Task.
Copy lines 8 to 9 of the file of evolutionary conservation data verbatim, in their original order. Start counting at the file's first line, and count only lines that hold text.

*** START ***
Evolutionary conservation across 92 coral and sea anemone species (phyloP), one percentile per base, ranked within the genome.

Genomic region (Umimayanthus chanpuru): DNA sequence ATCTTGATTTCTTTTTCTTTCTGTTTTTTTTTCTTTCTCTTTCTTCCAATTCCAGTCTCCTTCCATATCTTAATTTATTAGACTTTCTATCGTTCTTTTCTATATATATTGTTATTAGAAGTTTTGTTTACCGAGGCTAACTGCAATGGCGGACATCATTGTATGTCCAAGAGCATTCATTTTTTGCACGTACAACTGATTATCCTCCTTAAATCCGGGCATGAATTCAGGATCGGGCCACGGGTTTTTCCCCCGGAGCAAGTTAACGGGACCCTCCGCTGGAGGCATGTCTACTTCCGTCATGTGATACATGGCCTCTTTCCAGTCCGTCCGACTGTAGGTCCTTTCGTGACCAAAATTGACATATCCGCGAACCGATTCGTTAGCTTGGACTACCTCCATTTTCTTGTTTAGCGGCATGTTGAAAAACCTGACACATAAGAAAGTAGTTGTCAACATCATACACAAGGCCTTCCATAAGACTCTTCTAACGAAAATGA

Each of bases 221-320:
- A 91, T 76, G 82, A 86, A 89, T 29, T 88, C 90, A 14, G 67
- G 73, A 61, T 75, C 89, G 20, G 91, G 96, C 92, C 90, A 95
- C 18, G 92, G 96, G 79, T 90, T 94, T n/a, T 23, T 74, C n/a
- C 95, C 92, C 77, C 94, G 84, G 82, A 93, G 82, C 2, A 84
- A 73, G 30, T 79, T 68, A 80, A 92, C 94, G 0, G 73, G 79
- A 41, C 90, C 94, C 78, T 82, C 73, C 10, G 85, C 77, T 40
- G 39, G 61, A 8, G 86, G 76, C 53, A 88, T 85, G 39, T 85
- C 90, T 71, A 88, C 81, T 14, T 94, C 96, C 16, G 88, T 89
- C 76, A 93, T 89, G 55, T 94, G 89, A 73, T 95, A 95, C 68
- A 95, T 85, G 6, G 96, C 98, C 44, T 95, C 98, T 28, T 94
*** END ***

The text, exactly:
- A 73, G 30, T 79, T 68, A 80, A 92, C 94, G 0, G 73, G 79
- A 41, C 90, C 94, C 78, T 82, C 73, C 10, G 85, C 77, T 40